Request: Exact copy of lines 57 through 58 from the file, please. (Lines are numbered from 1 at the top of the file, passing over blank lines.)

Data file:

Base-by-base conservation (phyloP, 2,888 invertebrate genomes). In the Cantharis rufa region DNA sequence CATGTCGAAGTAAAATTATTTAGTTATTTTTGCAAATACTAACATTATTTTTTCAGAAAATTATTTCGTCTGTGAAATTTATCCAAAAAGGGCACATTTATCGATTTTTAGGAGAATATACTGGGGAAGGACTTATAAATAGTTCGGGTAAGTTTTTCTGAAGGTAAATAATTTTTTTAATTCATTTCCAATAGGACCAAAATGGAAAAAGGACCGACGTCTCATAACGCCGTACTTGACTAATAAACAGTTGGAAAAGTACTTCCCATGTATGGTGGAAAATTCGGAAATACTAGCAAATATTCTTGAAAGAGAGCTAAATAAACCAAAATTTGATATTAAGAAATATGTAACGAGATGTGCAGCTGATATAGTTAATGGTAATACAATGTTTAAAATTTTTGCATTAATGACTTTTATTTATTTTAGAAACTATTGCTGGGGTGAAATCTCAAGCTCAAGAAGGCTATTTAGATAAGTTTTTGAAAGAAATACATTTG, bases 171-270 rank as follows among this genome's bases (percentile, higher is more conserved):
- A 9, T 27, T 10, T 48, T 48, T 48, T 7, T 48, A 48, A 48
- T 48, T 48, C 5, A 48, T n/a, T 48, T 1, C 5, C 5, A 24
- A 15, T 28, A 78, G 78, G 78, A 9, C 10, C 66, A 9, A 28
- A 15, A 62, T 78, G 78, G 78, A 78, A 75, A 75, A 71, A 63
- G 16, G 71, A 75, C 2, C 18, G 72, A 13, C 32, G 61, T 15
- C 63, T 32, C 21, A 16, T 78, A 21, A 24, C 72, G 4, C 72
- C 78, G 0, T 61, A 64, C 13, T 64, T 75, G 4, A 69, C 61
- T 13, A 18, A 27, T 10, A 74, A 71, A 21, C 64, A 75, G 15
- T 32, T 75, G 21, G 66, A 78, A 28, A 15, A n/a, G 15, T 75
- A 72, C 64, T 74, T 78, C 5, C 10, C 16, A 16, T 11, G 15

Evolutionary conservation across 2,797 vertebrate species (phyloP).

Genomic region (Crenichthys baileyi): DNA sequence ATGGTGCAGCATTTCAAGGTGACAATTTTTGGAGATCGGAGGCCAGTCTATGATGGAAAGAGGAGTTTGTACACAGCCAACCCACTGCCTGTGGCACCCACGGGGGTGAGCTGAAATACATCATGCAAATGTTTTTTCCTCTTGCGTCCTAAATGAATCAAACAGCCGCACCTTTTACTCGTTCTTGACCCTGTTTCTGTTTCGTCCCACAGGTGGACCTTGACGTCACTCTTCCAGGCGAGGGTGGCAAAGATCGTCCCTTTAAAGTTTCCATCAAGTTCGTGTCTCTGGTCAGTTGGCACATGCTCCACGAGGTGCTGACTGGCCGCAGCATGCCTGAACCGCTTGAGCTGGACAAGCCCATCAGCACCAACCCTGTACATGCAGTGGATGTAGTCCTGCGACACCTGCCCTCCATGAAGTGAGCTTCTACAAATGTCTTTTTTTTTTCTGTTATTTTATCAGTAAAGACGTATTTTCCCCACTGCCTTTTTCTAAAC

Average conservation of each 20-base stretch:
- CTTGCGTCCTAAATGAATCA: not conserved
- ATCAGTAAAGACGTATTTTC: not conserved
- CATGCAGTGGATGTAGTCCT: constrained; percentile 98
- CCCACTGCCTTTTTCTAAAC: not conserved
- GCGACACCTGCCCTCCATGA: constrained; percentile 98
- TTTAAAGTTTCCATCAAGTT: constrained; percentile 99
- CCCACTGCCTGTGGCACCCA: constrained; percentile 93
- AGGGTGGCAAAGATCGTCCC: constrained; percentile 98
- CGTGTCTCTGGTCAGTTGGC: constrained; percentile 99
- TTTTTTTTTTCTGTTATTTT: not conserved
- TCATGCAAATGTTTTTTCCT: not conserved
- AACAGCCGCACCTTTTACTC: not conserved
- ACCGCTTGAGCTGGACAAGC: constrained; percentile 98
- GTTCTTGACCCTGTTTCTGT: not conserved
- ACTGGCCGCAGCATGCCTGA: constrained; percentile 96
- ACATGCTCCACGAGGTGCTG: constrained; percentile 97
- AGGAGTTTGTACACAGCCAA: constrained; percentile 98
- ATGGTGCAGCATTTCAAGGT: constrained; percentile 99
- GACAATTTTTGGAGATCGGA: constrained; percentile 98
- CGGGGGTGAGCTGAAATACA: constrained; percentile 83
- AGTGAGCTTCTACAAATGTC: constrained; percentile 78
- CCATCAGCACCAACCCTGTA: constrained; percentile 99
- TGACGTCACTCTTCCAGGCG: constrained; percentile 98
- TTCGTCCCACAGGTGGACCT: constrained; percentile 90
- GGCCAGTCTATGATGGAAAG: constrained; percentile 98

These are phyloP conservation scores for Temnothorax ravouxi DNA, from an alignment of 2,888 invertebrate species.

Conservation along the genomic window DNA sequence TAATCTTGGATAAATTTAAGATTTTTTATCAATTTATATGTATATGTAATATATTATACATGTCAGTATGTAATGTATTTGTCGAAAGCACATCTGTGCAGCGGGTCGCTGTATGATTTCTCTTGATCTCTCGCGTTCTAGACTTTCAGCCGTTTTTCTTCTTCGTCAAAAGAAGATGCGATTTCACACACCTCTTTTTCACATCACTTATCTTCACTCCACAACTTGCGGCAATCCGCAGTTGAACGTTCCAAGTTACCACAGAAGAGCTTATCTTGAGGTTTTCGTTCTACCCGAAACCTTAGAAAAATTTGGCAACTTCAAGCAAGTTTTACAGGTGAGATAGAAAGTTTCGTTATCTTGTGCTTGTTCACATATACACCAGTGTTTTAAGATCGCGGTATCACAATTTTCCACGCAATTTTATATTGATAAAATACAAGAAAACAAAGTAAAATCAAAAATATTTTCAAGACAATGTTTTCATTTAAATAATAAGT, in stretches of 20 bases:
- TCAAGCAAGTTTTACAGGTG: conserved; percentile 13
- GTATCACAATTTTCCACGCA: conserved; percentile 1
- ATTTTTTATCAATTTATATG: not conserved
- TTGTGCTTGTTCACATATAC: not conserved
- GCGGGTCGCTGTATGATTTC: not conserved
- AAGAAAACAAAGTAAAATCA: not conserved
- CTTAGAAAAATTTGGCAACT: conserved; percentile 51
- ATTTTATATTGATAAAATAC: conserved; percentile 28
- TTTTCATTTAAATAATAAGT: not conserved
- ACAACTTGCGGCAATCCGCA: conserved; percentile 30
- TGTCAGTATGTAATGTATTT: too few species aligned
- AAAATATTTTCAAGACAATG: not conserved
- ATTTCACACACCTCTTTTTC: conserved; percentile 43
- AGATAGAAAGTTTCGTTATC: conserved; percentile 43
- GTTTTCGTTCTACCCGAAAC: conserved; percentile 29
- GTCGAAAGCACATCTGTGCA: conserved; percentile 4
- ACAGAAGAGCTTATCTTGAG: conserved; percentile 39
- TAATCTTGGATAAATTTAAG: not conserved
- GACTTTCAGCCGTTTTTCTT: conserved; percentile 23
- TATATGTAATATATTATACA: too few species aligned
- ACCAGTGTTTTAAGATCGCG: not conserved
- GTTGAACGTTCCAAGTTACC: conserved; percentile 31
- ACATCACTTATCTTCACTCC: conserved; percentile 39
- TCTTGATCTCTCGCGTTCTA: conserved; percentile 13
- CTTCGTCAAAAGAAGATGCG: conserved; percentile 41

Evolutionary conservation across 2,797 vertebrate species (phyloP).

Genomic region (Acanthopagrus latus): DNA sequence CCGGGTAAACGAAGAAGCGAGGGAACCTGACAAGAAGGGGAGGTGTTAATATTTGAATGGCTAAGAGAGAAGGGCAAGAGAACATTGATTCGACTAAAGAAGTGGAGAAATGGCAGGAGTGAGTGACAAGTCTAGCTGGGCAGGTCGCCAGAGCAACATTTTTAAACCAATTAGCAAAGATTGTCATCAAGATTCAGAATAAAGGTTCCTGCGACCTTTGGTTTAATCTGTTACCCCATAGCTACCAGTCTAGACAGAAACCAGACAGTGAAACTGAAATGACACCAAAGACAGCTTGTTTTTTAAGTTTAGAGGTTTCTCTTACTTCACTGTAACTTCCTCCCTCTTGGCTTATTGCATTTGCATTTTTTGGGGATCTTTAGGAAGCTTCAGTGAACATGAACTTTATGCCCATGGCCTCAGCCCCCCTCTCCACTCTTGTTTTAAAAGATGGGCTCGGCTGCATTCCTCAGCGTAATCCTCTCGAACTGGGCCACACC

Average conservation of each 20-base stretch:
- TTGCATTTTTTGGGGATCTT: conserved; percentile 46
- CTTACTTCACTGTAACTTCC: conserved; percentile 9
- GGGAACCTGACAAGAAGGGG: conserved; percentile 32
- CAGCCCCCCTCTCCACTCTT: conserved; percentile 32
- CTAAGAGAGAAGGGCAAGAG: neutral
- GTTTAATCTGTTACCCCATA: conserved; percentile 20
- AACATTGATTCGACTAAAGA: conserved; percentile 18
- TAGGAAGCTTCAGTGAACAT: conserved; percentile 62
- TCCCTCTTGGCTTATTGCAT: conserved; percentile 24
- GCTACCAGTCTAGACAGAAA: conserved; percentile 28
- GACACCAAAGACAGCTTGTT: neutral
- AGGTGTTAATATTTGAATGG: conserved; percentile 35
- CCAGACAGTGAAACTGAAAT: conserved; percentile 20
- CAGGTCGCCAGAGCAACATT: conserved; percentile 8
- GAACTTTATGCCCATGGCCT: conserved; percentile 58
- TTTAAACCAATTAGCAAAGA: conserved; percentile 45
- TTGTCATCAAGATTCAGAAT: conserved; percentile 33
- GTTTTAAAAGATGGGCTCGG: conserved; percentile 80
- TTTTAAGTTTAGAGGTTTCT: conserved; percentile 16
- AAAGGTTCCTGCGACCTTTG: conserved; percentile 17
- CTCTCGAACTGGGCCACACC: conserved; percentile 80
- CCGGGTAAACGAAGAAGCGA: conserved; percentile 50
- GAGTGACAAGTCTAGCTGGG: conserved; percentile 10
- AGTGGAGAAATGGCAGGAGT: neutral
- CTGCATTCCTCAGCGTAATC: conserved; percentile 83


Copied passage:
- GTCGAAAGCACATCTGTGCA: conserved; percentile 4
- ACAGAAGAGCTTATCTTGAG: conserved; percentile 39